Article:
“What draws me to subject matter are places that connect with memories, that suggest ideas or perhaps have a melancholy attribute,” says John Moore. The Maine-based painter’s hyperreal visual worlds play with perspective, space and reflection, giving rise to arresting viewpoints that have a penetrative power.
Window scenes like Double Dusk (2018) have a hypnotic effect — as viewers gaze at the picture, they realize they are looking at a canvas depicting an industrial landscape at dusk that is perched on an easel in front of a different sunset scene outside.
“A representational painting does not require a certain amount of previous information, a context or a degree in art theory,” says Moore, who previously chaired the fine art department of the University of Pennsylvania. “A representational painting is accessible, available and brings associations that directly connect with lived experiences, and if it has flawless technique, that’s even better.”
Denver-based Gregory Block’s hyperreal canvases have an irreverent quality that is both whimsical and thought-provoking. In new works like WELL-BALANCED, cheeseburgers are stacked precariously on top of each other to create an oozing tower of ingredients. Similarly suggestive of overindulgence and excess, the cake pyramid in Cherry on Top and the frosted-doughnut monolith in Pisa in Pink (all 2021) are at once alluring, repulsive and extravagant. The flowers captured in close-up in orchids, irises and lilies, meanwhile, appear otherworldly, like alien life forms on the brink of bursting out from the canvas.
Block believes any surrealism we sense comes from within. “Each of us experiences the constant reality of living in our own minds, messy and abstract though it may be. And painters like the Abstract Expressionists and others could be considered ‘realists’ in that realm,” he says. “Then there’s the external reality with which we constantly interact: the subject of what we generally consider ‘realist’ art. At best, I hope my work first appears as externally real but, upon further scrutiny, pulls the viewer down the continuum toward a deeper, more internal and mysterious reality that’s less easily quantified.”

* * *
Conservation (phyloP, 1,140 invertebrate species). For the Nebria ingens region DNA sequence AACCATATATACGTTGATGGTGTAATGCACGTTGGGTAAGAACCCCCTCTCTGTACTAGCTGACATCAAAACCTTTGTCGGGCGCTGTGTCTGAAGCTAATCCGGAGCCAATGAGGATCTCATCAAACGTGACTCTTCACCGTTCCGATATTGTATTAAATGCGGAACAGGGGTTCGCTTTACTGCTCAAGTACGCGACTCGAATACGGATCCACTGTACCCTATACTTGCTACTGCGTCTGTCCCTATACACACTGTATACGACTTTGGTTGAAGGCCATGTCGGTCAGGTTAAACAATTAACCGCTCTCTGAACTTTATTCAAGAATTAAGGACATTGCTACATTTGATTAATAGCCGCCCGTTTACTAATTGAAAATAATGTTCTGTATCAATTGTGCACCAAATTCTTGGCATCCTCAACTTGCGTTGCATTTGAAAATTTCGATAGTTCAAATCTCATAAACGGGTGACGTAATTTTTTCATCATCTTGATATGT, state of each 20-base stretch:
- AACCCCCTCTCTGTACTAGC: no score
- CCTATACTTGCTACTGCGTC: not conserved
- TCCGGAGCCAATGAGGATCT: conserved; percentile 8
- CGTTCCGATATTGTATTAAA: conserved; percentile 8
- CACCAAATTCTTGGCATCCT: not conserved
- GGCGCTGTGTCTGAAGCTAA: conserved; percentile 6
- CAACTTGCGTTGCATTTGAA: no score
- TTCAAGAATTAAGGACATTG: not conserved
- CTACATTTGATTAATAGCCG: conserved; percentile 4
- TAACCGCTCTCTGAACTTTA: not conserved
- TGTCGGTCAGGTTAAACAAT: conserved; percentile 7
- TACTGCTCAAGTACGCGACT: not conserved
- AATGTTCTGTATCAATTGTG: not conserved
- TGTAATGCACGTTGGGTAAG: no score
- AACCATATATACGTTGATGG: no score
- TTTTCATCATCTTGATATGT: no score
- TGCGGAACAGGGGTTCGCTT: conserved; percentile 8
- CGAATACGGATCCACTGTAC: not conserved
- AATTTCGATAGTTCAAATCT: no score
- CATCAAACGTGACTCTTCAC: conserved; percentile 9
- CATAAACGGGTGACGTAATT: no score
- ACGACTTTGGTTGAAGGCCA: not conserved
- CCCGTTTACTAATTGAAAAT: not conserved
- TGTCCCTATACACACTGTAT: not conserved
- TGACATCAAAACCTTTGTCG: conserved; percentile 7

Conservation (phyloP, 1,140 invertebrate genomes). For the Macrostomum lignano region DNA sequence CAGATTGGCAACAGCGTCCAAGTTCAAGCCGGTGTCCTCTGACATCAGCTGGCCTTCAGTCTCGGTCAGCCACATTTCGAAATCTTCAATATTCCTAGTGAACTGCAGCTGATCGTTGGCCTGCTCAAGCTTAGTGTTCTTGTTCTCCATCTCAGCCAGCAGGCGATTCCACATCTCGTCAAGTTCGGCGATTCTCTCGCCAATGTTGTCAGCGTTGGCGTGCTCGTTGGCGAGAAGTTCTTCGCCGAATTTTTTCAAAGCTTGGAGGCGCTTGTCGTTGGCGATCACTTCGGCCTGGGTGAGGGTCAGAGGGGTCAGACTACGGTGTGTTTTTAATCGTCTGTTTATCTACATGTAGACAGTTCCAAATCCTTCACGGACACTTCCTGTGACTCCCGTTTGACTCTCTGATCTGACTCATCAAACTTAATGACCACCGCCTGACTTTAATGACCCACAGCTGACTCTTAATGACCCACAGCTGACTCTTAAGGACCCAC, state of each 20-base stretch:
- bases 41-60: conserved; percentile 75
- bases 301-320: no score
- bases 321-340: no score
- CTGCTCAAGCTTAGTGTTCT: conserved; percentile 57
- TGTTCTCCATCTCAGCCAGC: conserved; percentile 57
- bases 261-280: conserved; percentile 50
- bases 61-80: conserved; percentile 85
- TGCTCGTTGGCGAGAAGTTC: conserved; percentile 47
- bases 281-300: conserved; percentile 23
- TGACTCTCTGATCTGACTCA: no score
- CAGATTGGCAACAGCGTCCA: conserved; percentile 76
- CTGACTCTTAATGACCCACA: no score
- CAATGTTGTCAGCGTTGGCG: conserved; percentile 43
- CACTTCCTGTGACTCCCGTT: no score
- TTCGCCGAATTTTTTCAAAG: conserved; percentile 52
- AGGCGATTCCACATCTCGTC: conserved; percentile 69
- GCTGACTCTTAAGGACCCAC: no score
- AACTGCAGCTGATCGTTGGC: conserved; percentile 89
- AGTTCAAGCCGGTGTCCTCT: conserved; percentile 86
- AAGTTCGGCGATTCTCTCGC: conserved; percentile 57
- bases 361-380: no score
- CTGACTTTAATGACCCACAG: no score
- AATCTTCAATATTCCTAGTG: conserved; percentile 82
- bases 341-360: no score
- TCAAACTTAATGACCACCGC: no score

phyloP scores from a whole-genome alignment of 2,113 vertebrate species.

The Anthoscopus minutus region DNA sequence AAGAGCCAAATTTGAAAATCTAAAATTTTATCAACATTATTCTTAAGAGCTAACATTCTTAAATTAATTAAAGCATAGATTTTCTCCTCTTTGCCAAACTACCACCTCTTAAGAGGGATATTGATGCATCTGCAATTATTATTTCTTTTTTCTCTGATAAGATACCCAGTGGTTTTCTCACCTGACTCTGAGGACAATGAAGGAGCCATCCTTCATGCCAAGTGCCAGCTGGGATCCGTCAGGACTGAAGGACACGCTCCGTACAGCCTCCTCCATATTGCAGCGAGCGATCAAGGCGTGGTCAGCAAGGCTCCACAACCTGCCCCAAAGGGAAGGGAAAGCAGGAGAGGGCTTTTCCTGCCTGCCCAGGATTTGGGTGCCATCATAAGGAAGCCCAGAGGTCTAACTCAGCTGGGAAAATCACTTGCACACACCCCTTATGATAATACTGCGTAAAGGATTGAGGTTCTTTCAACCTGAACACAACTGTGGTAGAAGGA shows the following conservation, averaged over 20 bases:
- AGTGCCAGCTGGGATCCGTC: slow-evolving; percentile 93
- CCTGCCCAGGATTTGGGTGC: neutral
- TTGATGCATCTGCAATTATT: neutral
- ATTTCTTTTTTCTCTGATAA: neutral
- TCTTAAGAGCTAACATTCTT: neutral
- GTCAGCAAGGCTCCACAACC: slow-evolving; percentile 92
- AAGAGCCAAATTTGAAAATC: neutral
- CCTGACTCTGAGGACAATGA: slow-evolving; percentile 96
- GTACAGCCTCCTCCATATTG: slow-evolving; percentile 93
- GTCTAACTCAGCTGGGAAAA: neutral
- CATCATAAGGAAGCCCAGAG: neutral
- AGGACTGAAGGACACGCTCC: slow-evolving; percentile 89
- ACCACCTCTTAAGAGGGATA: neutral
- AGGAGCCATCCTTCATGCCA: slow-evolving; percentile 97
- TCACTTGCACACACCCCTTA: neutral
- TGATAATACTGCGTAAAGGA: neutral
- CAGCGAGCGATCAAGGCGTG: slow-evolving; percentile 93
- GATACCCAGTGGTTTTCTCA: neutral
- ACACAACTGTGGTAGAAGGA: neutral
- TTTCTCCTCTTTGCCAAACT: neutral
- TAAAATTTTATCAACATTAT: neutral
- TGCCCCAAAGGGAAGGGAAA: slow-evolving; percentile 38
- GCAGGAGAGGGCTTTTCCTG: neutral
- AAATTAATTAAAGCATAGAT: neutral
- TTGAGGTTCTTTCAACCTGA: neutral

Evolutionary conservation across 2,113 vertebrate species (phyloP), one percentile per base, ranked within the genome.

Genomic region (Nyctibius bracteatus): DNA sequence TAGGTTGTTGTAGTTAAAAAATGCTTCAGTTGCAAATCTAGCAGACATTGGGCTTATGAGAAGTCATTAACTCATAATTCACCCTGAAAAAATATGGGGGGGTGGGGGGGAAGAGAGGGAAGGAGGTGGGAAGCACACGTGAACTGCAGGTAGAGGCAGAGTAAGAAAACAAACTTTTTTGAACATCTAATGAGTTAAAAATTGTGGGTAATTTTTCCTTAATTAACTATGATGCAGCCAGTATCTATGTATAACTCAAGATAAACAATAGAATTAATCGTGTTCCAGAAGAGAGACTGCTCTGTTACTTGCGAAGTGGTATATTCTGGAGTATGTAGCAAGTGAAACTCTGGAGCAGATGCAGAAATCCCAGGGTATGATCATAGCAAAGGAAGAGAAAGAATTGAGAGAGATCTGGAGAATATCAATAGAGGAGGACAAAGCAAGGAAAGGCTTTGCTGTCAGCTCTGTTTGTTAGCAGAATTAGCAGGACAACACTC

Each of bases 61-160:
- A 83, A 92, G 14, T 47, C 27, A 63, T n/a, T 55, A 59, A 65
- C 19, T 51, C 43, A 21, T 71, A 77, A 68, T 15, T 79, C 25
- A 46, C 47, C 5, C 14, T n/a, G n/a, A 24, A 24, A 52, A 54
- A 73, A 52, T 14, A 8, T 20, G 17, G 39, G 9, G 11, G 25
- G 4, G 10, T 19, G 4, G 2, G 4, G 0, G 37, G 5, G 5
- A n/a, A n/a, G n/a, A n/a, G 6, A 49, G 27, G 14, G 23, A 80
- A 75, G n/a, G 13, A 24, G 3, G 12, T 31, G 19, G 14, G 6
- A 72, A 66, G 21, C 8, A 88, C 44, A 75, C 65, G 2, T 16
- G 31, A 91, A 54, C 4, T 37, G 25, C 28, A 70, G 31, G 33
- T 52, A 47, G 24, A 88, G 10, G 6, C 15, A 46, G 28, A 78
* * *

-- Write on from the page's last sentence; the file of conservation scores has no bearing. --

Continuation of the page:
New York artist Matthew Hopkins sees beauty in the seemingly prosaic. In his hands, a fleshy, cold-looking coiled sausage is almost anthropomorphic. A monkey wrench, meanwhile, is transformed into a great sculptural mass, like a rusting battleship abandoned on a remote shore, and a Chinese takeout carton has the sturdiness of architecture.
“I paint things that endure, things that have been and always will be,” says Hopkins, who works in both watercolor and oil. “To build my paintings, I distill and refine each image using a combination of photos, drawings and working from life. I consider my still-life paintings to be portraits, and I seek what’s significant about the ordinary.”
Inspired by Manga comics, Japanese artist Yoshihiro Fujita focuses his paintings on the gaze of the genre’s wide-eyed characters, zeroing in on their doll-like glassy irises. The works are arresting and disorienting, touching on the contradictory coexistence of comfort and discomfort.
“Unlike real dolls, the dolls I paint are not supposed to be playful,” Fujita explains. “They allow me to provoke a reaction in the spectator by creating a feeling of intrusion and disruption. My goal in the realization of extremely realistic canvases is to cause emotional upheaval in the spectator.”
California native Bruce Cohen’s interior scenes are both stylish and surreal. The stillness with which his paintings are imbued owes to the sculptural quality of the objects depicted and the strong dialogue he sets up between natural light and shadow. In Poppies and Oranges (2014), for instance, the flowers and fruit of the title practically glow in the sunlight, while the deep shadows all around seem ominously corporeal.
“I believe that a painter can take the simplest subject matter and put something of themselves into it,” Cohen says. “My interiors are a combination of observation, memory and invention. Perhaps this is where they get their dreamlike quality. In my work, it is the combination of flat, two-dimensional shapes and light that gives them a sense of space.”